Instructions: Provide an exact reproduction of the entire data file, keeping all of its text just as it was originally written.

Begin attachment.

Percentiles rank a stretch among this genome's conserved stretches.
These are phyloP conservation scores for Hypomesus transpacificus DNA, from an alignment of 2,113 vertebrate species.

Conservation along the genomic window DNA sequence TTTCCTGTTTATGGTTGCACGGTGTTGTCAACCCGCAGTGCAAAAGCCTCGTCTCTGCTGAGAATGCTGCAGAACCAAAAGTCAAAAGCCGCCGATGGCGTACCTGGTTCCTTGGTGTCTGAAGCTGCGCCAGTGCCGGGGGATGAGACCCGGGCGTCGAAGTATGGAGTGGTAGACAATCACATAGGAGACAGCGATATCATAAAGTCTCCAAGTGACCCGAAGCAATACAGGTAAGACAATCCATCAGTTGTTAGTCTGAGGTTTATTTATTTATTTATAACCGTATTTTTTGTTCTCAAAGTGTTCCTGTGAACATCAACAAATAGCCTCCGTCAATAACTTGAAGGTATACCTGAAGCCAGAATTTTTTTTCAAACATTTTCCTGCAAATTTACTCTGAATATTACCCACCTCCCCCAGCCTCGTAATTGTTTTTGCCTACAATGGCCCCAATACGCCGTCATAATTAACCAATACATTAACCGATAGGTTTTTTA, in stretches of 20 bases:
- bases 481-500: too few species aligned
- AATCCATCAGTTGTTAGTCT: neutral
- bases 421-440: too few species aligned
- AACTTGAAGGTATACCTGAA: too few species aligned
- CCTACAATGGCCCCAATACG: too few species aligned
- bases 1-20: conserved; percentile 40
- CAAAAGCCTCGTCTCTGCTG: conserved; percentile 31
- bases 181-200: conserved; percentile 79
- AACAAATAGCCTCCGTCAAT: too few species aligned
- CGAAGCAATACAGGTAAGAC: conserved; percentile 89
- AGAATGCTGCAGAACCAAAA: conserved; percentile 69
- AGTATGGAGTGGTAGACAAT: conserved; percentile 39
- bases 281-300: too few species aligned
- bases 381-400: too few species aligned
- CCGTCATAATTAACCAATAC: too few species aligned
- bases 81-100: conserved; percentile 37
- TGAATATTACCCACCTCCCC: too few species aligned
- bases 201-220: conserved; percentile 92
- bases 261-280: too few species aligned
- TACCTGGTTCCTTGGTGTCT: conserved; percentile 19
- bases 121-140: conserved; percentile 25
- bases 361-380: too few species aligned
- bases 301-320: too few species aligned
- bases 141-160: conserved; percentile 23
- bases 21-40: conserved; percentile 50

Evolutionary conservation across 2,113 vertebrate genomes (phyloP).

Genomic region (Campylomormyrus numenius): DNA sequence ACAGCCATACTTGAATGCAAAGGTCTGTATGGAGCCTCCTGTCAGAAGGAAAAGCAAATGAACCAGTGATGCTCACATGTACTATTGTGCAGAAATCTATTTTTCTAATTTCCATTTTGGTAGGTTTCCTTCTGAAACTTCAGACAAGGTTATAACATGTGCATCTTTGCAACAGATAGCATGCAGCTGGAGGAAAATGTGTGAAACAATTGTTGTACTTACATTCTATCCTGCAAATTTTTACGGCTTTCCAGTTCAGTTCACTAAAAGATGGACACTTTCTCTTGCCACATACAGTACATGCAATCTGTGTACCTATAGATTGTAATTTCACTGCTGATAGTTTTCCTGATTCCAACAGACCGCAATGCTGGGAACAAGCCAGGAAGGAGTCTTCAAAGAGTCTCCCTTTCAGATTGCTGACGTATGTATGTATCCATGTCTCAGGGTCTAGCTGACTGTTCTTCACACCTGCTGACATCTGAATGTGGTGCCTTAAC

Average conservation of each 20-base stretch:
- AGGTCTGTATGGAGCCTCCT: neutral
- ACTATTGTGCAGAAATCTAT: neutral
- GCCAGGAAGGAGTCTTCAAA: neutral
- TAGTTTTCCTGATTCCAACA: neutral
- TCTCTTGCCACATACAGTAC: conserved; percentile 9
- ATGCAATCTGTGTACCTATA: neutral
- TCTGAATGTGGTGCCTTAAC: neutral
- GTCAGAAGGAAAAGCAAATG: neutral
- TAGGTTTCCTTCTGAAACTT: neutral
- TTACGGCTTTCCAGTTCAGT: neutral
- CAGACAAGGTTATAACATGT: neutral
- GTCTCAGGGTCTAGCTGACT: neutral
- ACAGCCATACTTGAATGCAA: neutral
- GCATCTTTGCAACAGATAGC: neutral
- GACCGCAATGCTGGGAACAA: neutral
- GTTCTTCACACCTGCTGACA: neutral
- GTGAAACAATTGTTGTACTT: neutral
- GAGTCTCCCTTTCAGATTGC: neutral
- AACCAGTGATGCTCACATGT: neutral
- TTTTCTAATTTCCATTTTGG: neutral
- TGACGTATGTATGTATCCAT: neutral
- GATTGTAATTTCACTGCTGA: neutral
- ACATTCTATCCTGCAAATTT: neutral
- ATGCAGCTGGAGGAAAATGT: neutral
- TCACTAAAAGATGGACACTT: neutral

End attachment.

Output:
Percentiles rank a stretch among this genome's conserved stretches.
These are phyloP conservation scores for Hypomesus transpacificus DNA, from an alignment of 2,113 vertebrate species.

Conservation along the genomic window DNA sequence TTTCCTGTTTATGGTTGCACGGTGTTGTCAACCCGCAGTGCAAAAGCCTCGTCTCTGCTGAGAATGCTGCAGAACCAAAAGTCAAAAGCCGCCGATGGCGTACCTGGTTCCTTGGTGTCTGAAGCTGCGCCAGTGCCGGGGGATGAGACCCGGGCGTCGAAGTATGGAGTGGTAGACAATCACATAGGAGACAGCGATATCATAAAGTCTCCAAGTGACCCGAAGCAATACAGGTAAGACAATCCATCAGTTGTTAGTCTGAGGTTTATTTATTTATTTATAACCGTATTTTTTGTTCTCAAAGTGTTCCTGTGAACATCAACAAATAGCCTCCGTCAATAACTTGAAGGTATACCTGAAGCCAGAATTTTTTTTCAAACATTTTCCTGCAAATTTACTCTGAATATTACCCACCTCCCCCAGCCTCGTAATTGTTTTTGCCTACAATGGCCCCAATACGCCGTCATAATTAACCAATACATTAACCGATAGGTTTTTTA, in stretches of 20 bases:
- bases 481-500: too few species aligned
- AATCCATCAGTTGTTAGTCT: neutral
- bases 421-440: too few species aligned
- AACTTGAAGGTATACCTGAA: too few species aligned
- CCTACAATGGCCCCAATACG: too few species aligned
- bases 1-20: conserved; percentile 40
- CAAAAGCCTCGTCTCTGCTG: conserved; percentile 31
- bases 181-200: conserved; percentile 79
- AACAAATAGCCTCCGTCAAT: too few species aligned
- CGAAGCAATACAGGTAAGAC: conserved; percentile 89
- AGAATGCTGCAGAACCAAAA: conserved; percentile 69
- AGTATGGAGTGGTAGACAAT: conserved; percentile 39
- bases 281-300: too few species aligned
- bases 381-400: too few species aligned
- CCGTCATAATTAACCAATAC: too few species aligned
- bases 81-100: conserved; percentile 37
- TGAATATTACCCACCTCCCC: too few species aligned
- bases 201-220: conserved; percentile 92
- bases 261-280: too few species aligned
- TACCTGGTTCCTTGGTGTCT: conserved; percentile 19
- bases 121-140: conserved; percentile 25
- bases 361-380: too few species aligned
- bases 301-320: too few species aligned
- bases 141-160: conserved; percentile 23
- bases 21-40: conserved; percentile 50

Evolutionary conservation across 2,113 vertebrate genomes (phyloP).

Genomic region (Campylomormyrus numenius): DNA sequence ACAGCCATACTTGAATGCAAAGGTCTGTATGGAGCCTCCTGTCAGAAGGAAAAGCAAATGAACCAGTGATGCTCACATGTACTATTGTGCAGAAATCTATTTTTCTAATTTCCATTTTGGTAGGTTTCCTTCTGAAACTTCAGACAAGGTTATAACATGTGCATCTTTGCAACAGATAGCATGCAGCTGGAGGAAAATGTGTGAAACAATTGTTGTACTTACATTCTATCCTGCAAATTTTTACGGCTTTCCAGTTCAGTTCACTAAAAGATGGACACTTTCTCTTGCCACATACAGTACATGCAATCTGTGTACCTATAGATTGTAATTTCACTGCTGATAGTTTTCCTGATTCCAACAGACCGCAATGCTGGGAACAAGCCAGGAAGGAGTCTTCAAAGAGTCTCCCTTTCAGATTGCTGACGTATGTATGTATCCATGTCTCAGGGTCTAGCTGACTGTTCTTCACACCTGCTGACATCTGAATGTGGTGCCTTAAC

Average conservation of each 20-base stretch:
- AGGTCTGTATGGAGCCTCCT: neutral
- ACTATTGTGCAGAAATCTAT: neutral
- GCCAGGAAGGAGTCTTCAAA: neutral
- TAGTTTTCCTGATTCCAACA: neutral
- TCTCTTGCCACATACAGTAC: conserved; percentile 9
- ATGCAATCTGTGTACCTATA: neutral
- TCTGAATGTGGTGCCTTAAC: neutral
- GTCAGAAGGAAAAGCAAATG: neutral
- TAGGTTTCCTTCTGAAACTT: neutral
- TTACGGCTTTCCAGTTCAGT: neutral
- CAGACAAGGTTATAACATGT: neutral
- GTCTCAGGGTCTAGCTGACT: neutral
- ACAGCCATACTTGAATGCAA: neutral
- GCATCTTTGCAACAGATAGC: neutral
- GACCGCAATGCTGGGAACAA: neutral
- GTTCTTCACACCTGCTGACA: neutral
- GTGAAACAATTGTTGTACTT: neutral
- GAGTCTCCCTTTCAGATTGC: neutral
- AACCAGTGATGCTCACATGT: neutral
- TTTTCTAATTTCCATTTTGG: neutral
- TGACGTATGTATGTATCCAT: neutral
- GATTGTAATTTCACTGCTGA: neutral
- ACATTCTATCCTGCAAATTT: neutral
- ATGCAGCTGGAGGAAAATGT: neutral
- TCACTAAAAGATGGACACTT: neutral